Greater benefits for children through a long-term integrated approach
The Optimus Study is a ten-year initiative and attempts to assess the extent, forms and circumstances of sexual abuse of children and adolescents in a range of different countries.
On a national level, the initiative aims to develop a solid evidence-base that can guide prevention, intervention and policy. On an international level, the ultimate aim will be to identify cultural and socio-economic determinants of risk factors and consequences of child abuse, which will facilitate the creation of intervention and prevention programs that are more sensitive to the specific context so that children and adolescents across the world can be better protected. The initiative also aims to address and advance the key methodological challenges of the field.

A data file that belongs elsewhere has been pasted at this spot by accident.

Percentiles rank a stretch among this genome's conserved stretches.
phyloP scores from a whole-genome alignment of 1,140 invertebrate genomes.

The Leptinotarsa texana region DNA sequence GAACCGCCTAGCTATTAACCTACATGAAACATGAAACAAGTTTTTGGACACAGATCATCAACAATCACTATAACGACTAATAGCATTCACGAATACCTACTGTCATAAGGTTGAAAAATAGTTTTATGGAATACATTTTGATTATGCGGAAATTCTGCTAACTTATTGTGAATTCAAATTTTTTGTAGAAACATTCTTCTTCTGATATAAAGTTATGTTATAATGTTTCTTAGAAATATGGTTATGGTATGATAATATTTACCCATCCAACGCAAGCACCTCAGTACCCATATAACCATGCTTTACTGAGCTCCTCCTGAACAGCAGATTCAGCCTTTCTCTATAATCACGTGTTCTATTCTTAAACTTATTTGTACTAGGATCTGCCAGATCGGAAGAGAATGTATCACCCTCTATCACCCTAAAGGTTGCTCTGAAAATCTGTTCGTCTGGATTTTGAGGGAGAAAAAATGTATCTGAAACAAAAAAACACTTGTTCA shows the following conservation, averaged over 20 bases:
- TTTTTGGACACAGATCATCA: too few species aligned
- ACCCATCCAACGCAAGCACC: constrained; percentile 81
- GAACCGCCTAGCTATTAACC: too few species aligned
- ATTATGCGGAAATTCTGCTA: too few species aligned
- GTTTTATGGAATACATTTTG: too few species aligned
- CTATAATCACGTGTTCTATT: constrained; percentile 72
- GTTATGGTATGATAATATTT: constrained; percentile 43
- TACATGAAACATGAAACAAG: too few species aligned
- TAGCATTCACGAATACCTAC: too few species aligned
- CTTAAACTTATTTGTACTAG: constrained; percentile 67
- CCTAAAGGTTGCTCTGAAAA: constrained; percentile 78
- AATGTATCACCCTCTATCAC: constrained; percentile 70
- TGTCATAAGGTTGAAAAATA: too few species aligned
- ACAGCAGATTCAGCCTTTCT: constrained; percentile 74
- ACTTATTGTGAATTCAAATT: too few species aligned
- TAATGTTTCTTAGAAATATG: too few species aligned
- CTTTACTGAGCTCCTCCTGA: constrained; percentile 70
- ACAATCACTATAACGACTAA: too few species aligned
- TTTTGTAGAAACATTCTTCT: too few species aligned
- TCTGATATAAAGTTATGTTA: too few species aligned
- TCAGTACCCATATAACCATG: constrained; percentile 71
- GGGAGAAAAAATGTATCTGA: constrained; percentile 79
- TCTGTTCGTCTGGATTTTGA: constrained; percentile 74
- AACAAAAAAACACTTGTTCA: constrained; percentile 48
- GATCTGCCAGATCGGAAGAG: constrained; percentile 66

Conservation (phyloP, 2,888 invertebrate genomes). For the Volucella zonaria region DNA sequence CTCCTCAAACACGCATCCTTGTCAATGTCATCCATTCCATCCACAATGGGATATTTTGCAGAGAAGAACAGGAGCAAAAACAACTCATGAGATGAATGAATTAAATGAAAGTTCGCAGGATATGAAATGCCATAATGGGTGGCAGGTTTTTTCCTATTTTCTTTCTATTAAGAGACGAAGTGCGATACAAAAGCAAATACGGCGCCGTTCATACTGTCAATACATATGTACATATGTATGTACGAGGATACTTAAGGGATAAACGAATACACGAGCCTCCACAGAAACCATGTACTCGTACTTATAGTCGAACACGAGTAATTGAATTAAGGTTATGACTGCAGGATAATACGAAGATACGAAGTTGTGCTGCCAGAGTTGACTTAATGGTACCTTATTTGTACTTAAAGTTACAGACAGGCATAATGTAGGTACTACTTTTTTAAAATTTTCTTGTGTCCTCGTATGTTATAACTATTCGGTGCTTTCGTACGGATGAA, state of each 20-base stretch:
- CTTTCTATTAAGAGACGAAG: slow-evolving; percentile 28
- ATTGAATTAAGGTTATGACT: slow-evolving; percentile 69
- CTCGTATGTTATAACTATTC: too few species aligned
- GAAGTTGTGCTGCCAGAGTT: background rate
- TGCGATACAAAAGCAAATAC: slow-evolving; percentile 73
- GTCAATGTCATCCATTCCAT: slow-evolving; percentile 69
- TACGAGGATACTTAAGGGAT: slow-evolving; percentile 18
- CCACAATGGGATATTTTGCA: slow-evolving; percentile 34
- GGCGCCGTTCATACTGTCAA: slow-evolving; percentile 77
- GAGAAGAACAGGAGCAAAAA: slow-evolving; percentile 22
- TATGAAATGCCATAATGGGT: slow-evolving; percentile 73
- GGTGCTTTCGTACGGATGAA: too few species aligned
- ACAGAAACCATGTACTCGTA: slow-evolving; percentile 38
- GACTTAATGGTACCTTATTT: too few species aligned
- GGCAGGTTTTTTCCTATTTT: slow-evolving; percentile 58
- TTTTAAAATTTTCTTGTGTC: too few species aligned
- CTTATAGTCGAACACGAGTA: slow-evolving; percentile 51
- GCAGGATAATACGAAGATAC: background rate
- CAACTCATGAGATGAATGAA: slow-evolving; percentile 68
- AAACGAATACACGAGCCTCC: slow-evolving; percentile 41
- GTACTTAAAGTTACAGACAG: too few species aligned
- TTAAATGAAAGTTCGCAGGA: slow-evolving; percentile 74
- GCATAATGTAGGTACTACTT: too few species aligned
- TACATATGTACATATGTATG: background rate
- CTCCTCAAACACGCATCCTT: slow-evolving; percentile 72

Research conducted in each country follows a three-phase approach:
Phase 1: Generating an evidence-base
The aim of the first phase is to understand the current situation: Epidemiological data is collected using two surveys: one survey of a representative population sample, and one survey of child protection organizations and agencies. This will enable more detailed insight into the scope, consequences and number of reported and available services for dealing with child maltreatment. This information will be used as a basis for determining reporting biases and deriving recommendations for evidence-based prevention and intervention. In order to raise awareness and generate momentum among policy makers, service providers and the public, these results will be shared with relevant stakeholders in the field.
Phase 2: Expert dialogue and implementation
During the second phase, stakeholders from government and community agencies will be invited to identify the most pressing problems and challenges facing the implementation of appropriate measures to respond to key findings from the first phase. Changes in the field will be monitored and evidence-based programs will be piloted.
Phase 3: Measuring impact
During the third phase, new data will be collected and compared with baseline data to assess the changes in the field.